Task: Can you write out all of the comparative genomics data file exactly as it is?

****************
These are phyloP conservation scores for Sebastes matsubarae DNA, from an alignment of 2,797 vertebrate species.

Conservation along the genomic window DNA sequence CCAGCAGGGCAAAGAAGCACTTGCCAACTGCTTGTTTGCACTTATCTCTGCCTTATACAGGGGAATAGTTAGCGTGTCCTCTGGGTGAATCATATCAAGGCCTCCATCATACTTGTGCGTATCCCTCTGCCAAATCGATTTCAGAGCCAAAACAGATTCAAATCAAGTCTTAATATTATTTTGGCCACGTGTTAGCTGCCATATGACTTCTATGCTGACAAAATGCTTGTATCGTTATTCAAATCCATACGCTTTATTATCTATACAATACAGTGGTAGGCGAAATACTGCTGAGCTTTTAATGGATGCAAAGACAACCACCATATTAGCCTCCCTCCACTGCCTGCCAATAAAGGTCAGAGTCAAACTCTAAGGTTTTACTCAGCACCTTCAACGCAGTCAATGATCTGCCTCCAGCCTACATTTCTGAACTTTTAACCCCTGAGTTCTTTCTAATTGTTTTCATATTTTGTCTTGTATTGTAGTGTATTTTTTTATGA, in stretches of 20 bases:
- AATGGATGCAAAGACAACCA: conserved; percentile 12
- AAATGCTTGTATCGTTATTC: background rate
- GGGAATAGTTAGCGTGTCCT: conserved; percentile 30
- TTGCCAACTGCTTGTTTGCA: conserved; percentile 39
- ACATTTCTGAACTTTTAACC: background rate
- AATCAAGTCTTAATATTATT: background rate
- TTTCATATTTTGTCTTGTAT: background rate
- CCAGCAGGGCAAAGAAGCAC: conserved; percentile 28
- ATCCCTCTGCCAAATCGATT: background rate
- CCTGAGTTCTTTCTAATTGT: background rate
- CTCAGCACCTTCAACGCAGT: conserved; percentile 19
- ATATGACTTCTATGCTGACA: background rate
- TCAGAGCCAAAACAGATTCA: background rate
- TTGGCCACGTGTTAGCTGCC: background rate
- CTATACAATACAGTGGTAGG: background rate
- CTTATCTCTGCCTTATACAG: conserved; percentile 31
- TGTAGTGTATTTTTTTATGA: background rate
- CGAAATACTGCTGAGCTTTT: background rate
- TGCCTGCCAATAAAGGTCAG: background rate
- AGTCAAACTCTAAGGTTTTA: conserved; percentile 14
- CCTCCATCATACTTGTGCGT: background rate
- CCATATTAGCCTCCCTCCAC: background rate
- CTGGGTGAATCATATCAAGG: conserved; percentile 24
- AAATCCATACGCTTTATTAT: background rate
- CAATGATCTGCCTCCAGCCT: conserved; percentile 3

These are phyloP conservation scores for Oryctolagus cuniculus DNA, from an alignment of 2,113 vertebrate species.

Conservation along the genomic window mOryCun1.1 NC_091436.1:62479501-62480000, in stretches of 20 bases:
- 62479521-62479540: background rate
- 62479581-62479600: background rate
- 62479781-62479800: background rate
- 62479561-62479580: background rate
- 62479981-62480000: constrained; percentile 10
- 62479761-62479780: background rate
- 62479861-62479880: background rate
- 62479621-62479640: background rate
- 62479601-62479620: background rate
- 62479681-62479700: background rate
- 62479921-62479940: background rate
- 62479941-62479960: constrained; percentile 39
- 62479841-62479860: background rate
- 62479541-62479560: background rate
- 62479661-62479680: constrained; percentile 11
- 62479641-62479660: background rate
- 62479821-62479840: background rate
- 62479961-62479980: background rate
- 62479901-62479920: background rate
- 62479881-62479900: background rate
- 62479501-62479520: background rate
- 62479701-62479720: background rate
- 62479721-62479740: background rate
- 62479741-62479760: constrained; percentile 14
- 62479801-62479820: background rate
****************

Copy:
These are phyloP conservation scores for Sebastes matsubarae DNA, from an alignment of 2,797 vertebrate species.

Conservation along the genomic window DNA sequence CCAGCAGGGCAAAGAAGCACTTGCCAACTGCTTGTTTGCACTTATCTCTGCCTTATACAGGGGAATAGTTAGCGTGTCCTCTGGGTGAATCATATCAAGGCCTCCATCATACTTGTGCGTATCCCTCTGCCAAATCGATTTCAGAGCCAAAACAGATTCAAATCAAGTCTTAATATTATTTTGGCCACGTGTTAGCTGCCATATGACTTCTATGCTGACAAAATGCTTGTATCGTTATTCAAATCCATACGCTTTATTATCTATACAATACAGTGGTAGGCGAAATACTGCTGAGCTTTTAATGGATGCAAAGACAACCACCATATTAGCCTCCCTCCACTGCCTGCCAATAAAGGTCAGAGTCAAACTCTAAGGTTTTACTCAGCACCTTCAACGCAGTCAATGATCTGCCTCCAGCCTACATTTCTGAACTTTTAACCCCTGAGTTCTTTCTAATTGTTTTCATATTTTGTCTTGTATTGTAGTGTATTTTTTTATGA, in stretches of 20 bases:
- AATGGATGCAAAGACAACCA: conserved; percentile 12
- AAATGCTTGTATCGTTATTC: background rate
- GGGAATAGTTAGCGTGTCCT: conserved; percentile 30
- TTGCCAACTGCTTGTTTGCA: conserved; percentile 39
- ACATTTCTGAACTTTTAACC: background rate
- AATCAAGTCTTAATATTATT: background rate
- TTTCATATTTTGTCTTGTAT: background rate
- CCAGCAGGGCAAAGAAGCAC: conserved; percentile 28
- ATCCCTCTGCCAAATCGATT: background rate
- CCTGAGTTCTTTCTAATTGT: background rate
- CTCAGCACCTTCAACGCAGT: conserved; percentile 19
- ATATGACTTCTATGCTGACA: background rate
- TCAGAGCCAAAACAGATTCA: background rate
- TTGGCCACGTGTTAGCTGCC: background rate
- CTATACAATACAGTGGTAGG: background rate
- CTTATCTCTGCCTTATACAG: conserved; percentile 31
- TGTAGTGTATTTTTTTATGA: background rate
- CGAAATACTGCTGAGCTTTT: background rate
- TGCCTGCCAATAAAGGTCAG: background rate
- AGTCAAACTCTAAGGTTTTA: conserved; percentile 14
- CCTCCATCATACTTGTGCGT: background rate
- CCATATTAGCCTCCCTCCAC: background rate
- CTGGGTGAATCATATCAAGG: conserved; percentile 24
- AAATCCATACGCTTTATTAT: background rate
- CAATGATCTGCCTCCAGCCT: conserved; percentile 3

These are phyloP conservation scores for Oryctolagus cuniculus DNA, from an alignment of 2,113 vertebrate species.

Conservation along the genomic window mOryCun1.1 NC_091436.1:62479501-62480000, in stretches of 20 bases:
- 62479521-62479540: background rate
- 62479581-62479600: background rate
- 62479781-62479800: background rate
- 62479561-62479580: background rate
- 62479981-62480000: constrained; percentile 10
- 62479761-62479780: background rate
- 62479861-62479880: background rate
- 62479621-62479640: background rate
- 62479601-62479620: background rate
- 62479681-62479700: background rate
- 62479921-62479940: background rate
- 62479941-62479960: constrained; percentile 39
- 62479841-62479860: background rate
- 62479541-62479560: background rate
- 62479661-62479680: constrained; percentile 11
- 62479641-62479660: background rate
- 62479821-62479840: background rate
- 62479961-62479980: background rate
- 62479901-62479920: background rate
- 62479881-62479900: background rate
- 62479501-62479520: background rate
- 62479701-62479720: background rate
- 62479721-62479740: background rate
- 62479741-62479760: constrained; percentile 14
- 62479801-62479820: background rate